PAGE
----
Monday, August 8, 2016

MONROES-Long Way Home (1993)


.....And it feels good to be back home—that is, here at my cozy little place in cyberspace that I call "The Music Spectrum" after a few days of regrouping and recuperating. And it feels like home on a second account, because I spent part of those days of recuperation reconnecting with my easy-listening soft rock music, namely with this "Long Way Home" album, the final collection of recordings by the Norwegian pop duo called THE MONROES (who are not to be confused with the American band by the exact same name, although one can't help but to get the 80's hit "What Do The People Know?" all wrapped up in the head with the mere mention of 'MONROES' and 'music' in the same sentence). The only album of theirs in my collection is quite the 40+ minute delight and worth every minute and second of your uninterrupted attention, as you'll find immediate pleasure the moment the soothing piano accompaniment and orchestra overture of the opening track, "Just Another Normal Day", drifts into your ears, officially transporting you and your senses into the easy-listening zone. Though it's the distinctively European accent and tender voice of the duo's lead singer are what you will surely find most captivating, making the story of "Just Another Normal Day" and every offering thereafter into a charming affair. For me, it was so easy to get lost in the vocals and the perfectly pleasant pop production that recalling specific lyrics is a bit of a challenge. As such, I'm only readily able to recall the words to the chorus of my #1 favorite song, "The Sun Goes Up": 'the sun goes up, the sun goes down, money makes the world goes round'. The song just makes me feel happy every time I hear it, and I can attribute that also to the lovely melody as well. "Candyman" tells an interesting story; I've heard it a few times now and know that I really love it for the light guitar accompaniment and the hint of accordion in combination with the light piano in the background music here. Feels like you've been whisked back to the 80's for a spell tuning in to "It Must Be Love", a perky rock number with that distinctively 80's spirit where our Norwegian frontman proclaims ' she's a girl and I'm a man ' in the catchy chorus. There's some ear candy for me during the instrumental break midway with the shift to the dreamy Latin sound accented by the triumphant horns, then the short harmonica break before the music shifts back to the lively 80's rock kick. Here's even more ear candy: "Take Your Time", which I guarantee will be 4+ minutes of pop heaven—from the fun way the rhythm and the beat bounce along to the humorous, almost theatrical presentation of the song's delivery itself with the silly bits of dialogue quipped in the background. My #2 favorite surely has to be "Mad Man's World". It's another one where the song's lyrics and overall meaning somehow escaped me admist the wonderful production, particularly when the jazz break moved in midway to whisk away me and my senses. If this Norwegian duo hadn't indicated earlier that they have an excellent knack for delivering the touching, heart-warming musical masterpiece, you'll definitely realize it taking in the ear-pleasing title track, then later on the haunting piece, "In Hiding", and the concluding piano piece "Missing A Friend" which, determining from the words of waning to escape from loneliness and be with the one whom he sings about, is the most haunting place on this "Long Way Home" of all:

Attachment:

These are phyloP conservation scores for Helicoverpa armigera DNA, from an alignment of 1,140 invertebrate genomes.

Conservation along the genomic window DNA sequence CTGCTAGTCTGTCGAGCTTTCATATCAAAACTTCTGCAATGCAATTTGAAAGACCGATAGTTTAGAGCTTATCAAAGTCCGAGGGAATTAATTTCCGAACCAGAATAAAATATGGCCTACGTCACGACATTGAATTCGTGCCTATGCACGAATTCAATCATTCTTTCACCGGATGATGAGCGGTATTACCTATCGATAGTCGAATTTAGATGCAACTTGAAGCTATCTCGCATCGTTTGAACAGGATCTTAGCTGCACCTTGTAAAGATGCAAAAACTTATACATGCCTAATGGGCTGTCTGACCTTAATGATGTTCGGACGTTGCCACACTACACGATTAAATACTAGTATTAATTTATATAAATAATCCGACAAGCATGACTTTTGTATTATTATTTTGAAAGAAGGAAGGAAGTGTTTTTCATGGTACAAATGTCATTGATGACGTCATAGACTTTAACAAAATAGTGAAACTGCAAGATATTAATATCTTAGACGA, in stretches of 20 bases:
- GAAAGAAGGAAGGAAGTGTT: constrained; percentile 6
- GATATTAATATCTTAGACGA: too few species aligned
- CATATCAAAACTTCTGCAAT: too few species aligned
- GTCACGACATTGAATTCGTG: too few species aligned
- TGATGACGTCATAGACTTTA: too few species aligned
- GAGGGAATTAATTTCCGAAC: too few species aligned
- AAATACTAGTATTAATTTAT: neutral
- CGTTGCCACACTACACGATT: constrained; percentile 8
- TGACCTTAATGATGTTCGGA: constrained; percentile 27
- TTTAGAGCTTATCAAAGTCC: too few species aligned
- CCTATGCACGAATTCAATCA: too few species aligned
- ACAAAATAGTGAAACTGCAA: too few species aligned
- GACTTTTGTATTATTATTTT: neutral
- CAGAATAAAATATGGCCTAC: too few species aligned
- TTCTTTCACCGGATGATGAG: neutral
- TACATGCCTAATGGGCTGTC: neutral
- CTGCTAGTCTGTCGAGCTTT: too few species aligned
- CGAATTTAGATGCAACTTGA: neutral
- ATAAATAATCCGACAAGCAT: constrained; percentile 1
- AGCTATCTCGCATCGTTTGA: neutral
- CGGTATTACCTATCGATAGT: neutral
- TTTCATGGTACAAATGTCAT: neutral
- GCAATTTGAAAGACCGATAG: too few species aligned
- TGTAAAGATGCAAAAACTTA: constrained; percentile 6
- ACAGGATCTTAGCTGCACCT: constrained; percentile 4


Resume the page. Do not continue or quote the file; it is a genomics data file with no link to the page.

1. Just Another Normal Day
2. The Sun Goes Up
3. Candyman
4. It Must Be Love
5. The Long Way Home
6. Take Your Time
7. Helpless
8. Mad Man's World
9. In Hiding
10. Missing A Friend

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